Great post Amethyst!. I really don’t think you can have one without the other. The physical learning space and the emotional support in the classroom go hand in hand. As you mentioned, ” I found language about relationships with students, mutual respect, safety, and even the variety of groupings an accomplished teacher uses. All of these are part of the learning environment.” I absolutely love transforming my classroom every year into place of wonder for my scholars. My goal and desire, however, is to make sure my little ones know that I genuinely care about their cultural, emotional, and intellectual needs. The physical classroom space is a critical variable in impacting student morale and learning. And of course, the process of creating an engaging learning environment can definitely empower our little ones, help them develop a sense of community and increase their motivation.

    • http://storiesfromschoolaz.org Amethyst Hinton Sainz

      I agree. I wish there were more supports in place for this process. Every teacher I know who lovingly prepares that space does it largely at her own expense, on her own time. On the one hand it is a point of personal pride and one way we mentally prepare to meet and teach our students, but the pressure for “picture perfect” is blown so out of proportion from where we were 10-15 years ago, at least in secondary classrooms, and yet no additional resources are given to helping us prepare. How do we decide when we’ve done enough?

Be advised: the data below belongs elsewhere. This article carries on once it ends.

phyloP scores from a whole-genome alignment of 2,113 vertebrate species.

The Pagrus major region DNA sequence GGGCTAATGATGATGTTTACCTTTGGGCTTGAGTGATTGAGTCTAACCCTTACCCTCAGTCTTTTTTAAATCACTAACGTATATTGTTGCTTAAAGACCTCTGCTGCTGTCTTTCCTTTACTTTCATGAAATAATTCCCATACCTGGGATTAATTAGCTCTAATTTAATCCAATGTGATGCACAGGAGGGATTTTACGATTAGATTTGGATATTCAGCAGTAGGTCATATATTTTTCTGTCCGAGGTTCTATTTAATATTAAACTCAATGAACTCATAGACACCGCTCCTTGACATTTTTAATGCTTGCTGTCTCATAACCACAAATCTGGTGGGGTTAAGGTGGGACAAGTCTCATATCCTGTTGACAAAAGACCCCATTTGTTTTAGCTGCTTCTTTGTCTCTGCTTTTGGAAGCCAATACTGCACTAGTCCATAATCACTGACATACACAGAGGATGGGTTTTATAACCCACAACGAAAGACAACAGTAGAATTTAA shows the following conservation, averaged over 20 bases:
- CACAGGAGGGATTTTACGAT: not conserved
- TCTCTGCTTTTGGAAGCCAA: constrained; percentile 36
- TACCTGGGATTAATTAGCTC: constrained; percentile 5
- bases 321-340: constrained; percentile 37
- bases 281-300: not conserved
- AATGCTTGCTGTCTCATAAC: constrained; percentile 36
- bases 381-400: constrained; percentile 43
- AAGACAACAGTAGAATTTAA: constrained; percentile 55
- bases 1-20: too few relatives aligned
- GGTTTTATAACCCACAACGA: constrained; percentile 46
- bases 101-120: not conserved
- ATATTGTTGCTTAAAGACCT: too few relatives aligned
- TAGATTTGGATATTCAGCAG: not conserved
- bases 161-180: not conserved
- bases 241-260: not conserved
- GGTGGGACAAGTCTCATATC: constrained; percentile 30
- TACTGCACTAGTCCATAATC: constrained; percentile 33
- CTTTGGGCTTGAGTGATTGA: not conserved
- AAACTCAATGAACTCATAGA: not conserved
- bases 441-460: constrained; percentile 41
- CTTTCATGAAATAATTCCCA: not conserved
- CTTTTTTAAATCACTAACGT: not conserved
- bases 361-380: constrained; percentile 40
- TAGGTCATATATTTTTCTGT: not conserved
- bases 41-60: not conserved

• Sandy Merz

    I wonder about the emotional impact of my room, too. It’s pretty sterile and I rarely put up any posters, and this year have made a half-way commitment to posting more student work. But at home, I know that I have to set the environment to be able to perform at my best and calmest, so I shouldn’t I also seek the same for my students?

  • http://www.leadfromINtheclassroom.com/ Jess Ledbetter

    I love this! As a third year teacher in my classroom, there are still things I hope to do (but have not yet had time for!) These things always nag at me. I love that you turned to the NBC standards for guidance and support. Your words are so affirming! There is so much more about a learning environment than what is hanging on the walls. To really see a teacher’s learning environment, you really must see him/her in action with kids in the room. Great post, Amethyst!